Qatar will need to invest around $9bn in the power generation sector to add 5.2GW to meet rising demand in the medium term; $6bn in generation and $3bn in transmission and distribution (T&D).
Qatar has not built additional capacity over the past five years because it already boasts adequate capacity of 8.8GW. But with increasing demand and peak load reaching a record 7.1GW in 2015, the country sanctioned two new projects that will add nearly 4.5GW in the medium term, said Apicorp Energy Research.
MENA governments are prioritising investments in the power sector to feed rapidly rising electricity demand. It estimates that in the period 2016-20, the region will need to invest $334bn in its power sector. Of this, $198bn will be needed to add 147GW of generating capacity, while the rest should be invested in T&D.
In the GCC, governments have coped well with rising electricity demand. As well as adding capacity, some of these countries have recently introduced limited energy-reform programmes. In the Mashreq region, inadequate investments and instability have weighed on the power sector and persisting blackouts continue to put pressure on governments to act; while in the Maghreb region, renewable-energy projects are at the forefront of long-term government plans to diversify power-generation capacity. But governments will need to find solutions for lower budgets, security concerns and a more challenging environment to secure finance.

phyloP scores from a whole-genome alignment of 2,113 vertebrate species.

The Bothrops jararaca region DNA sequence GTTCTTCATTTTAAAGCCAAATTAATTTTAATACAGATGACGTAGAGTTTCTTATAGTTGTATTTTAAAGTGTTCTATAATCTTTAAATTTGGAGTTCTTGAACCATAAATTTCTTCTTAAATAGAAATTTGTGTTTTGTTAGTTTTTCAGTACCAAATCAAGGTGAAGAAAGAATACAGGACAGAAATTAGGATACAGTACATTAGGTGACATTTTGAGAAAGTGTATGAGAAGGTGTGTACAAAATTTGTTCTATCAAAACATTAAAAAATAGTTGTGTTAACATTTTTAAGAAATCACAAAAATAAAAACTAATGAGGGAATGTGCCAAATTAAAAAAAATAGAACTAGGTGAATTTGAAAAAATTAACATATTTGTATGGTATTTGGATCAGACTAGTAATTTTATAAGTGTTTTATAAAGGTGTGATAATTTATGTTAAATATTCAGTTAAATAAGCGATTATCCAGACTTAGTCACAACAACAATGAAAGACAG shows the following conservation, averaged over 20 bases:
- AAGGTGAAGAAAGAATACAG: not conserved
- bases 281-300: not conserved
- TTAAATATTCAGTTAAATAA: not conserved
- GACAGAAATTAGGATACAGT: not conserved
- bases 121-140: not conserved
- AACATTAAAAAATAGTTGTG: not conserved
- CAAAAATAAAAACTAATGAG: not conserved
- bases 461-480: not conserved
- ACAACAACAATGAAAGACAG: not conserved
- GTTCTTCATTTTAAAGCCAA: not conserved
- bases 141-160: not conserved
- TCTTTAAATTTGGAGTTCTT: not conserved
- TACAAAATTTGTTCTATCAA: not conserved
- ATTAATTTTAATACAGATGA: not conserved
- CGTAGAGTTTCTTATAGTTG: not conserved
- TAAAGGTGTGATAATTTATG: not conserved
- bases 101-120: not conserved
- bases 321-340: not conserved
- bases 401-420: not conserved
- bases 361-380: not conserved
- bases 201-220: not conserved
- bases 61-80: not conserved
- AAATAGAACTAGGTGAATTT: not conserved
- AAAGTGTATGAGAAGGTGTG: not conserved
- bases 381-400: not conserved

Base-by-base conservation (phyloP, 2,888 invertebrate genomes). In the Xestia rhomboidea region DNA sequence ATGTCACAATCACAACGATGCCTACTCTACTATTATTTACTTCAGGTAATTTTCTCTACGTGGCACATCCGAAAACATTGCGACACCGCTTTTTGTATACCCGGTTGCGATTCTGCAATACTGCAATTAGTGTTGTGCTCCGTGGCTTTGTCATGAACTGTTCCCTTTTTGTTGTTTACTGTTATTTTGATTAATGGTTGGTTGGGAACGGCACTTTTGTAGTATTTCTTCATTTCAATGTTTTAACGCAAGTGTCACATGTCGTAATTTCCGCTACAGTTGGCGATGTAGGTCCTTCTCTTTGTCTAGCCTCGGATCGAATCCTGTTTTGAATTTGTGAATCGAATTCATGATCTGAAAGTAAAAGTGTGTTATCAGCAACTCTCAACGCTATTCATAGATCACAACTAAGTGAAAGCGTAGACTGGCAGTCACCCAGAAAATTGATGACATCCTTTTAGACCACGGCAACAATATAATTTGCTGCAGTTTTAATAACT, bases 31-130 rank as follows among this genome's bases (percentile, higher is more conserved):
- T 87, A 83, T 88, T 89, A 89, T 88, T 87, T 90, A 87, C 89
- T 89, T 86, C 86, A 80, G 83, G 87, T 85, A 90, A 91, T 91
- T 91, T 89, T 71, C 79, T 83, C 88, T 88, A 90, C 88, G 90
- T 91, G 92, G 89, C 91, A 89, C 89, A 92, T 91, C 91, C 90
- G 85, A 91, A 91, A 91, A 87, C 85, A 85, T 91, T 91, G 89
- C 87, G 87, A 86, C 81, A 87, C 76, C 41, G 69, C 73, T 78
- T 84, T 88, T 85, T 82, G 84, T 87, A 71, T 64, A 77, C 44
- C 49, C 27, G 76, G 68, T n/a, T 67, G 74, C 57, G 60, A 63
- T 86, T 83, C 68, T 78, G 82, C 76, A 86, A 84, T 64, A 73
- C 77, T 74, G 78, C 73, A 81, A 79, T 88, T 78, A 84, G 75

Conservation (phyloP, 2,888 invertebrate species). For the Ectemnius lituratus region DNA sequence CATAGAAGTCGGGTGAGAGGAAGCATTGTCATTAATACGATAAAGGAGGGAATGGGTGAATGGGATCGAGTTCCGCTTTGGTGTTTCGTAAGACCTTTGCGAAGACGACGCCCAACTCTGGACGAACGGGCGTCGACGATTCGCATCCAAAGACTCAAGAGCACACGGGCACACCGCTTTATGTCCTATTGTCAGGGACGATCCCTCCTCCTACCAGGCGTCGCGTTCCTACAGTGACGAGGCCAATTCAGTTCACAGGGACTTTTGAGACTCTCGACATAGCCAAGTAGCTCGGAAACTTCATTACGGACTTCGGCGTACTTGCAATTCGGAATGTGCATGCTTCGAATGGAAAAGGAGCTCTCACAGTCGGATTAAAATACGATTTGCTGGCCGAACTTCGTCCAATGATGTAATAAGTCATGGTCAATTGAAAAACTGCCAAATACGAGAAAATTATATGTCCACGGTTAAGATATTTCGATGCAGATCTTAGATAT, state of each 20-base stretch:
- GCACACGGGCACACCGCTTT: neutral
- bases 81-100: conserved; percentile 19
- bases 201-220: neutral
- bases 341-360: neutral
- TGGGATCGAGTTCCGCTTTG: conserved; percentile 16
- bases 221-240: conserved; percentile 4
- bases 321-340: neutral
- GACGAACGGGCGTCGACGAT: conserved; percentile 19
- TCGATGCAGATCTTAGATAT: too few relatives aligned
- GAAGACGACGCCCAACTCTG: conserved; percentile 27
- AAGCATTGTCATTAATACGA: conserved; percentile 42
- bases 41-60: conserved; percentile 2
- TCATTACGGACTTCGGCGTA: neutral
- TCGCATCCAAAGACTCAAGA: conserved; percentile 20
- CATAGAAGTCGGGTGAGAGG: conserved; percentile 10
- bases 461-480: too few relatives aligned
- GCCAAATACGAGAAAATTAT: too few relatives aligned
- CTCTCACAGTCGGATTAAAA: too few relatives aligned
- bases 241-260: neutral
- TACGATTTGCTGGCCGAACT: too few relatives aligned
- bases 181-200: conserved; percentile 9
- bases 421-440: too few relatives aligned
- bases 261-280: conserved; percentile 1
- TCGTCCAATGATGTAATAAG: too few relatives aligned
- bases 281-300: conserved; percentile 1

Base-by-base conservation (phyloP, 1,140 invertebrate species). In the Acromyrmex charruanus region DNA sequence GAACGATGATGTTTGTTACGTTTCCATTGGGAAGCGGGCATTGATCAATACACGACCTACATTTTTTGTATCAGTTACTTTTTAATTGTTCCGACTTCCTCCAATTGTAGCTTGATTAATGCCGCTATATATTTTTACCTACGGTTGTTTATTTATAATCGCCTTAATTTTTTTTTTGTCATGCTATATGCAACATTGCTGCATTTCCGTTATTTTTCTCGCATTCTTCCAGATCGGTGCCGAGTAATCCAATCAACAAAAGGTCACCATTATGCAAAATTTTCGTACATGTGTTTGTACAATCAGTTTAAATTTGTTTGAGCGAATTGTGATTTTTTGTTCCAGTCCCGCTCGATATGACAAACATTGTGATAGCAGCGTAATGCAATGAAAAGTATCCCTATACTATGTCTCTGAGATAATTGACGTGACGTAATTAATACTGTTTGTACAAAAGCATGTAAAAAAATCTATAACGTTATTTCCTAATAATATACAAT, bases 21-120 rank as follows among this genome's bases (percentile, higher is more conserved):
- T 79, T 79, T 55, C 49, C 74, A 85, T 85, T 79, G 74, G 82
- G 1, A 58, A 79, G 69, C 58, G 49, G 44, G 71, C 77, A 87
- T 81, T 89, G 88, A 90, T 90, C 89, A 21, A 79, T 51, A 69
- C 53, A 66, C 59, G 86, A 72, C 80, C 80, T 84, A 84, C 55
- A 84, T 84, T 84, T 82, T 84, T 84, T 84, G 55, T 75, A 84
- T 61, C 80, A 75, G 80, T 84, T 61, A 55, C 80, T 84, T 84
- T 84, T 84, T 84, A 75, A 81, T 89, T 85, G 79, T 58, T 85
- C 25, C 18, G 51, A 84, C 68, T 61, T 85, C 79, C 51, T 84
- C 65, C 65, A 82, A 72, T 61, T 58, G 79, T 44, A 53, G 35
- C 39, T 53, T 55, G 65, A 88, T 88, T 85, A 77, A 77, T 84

According to Apicorp, the GCC represents 47 percent, or 148GW, of current MENA power-generating capacity. Despite this large capacity, the GCC will require $85bn for the addition of 69GW of generating capacity and another $51bn for T&D over the next five years.
But declining oil revenues mean that GCC governments can no longer continue to support the provision of cheap power. Subsidy reforms announced earlier this year are part of a programme that aims to liberalise domestic energy prices over the medium term.
Saudi Arabia leads the drive to make the necessary capacity additions by 2020. Estimated capacity stood at around 80GW in 2015, with SEC representing around 60GW. Apicorp estimate that the country w ill need to invest $71bn to increase capacity to 114GW. Saudi will meet rising demand with 28GW of capacity already in the pipe line. Major projects include the 3.1GW Yanbu 3 plant, expected on line in 2016, and the 2.6GW Shuqaiq plant.
The UAE needs to invest $34bn to meet the 17GW capacity addition needed over the medium term. The country experiences periodic blackouts and hopes to alleviate this by integrating the seven emirates natural gas-distribution networks. The UAE is pushing strongly to diversify its energy sources in the power mix.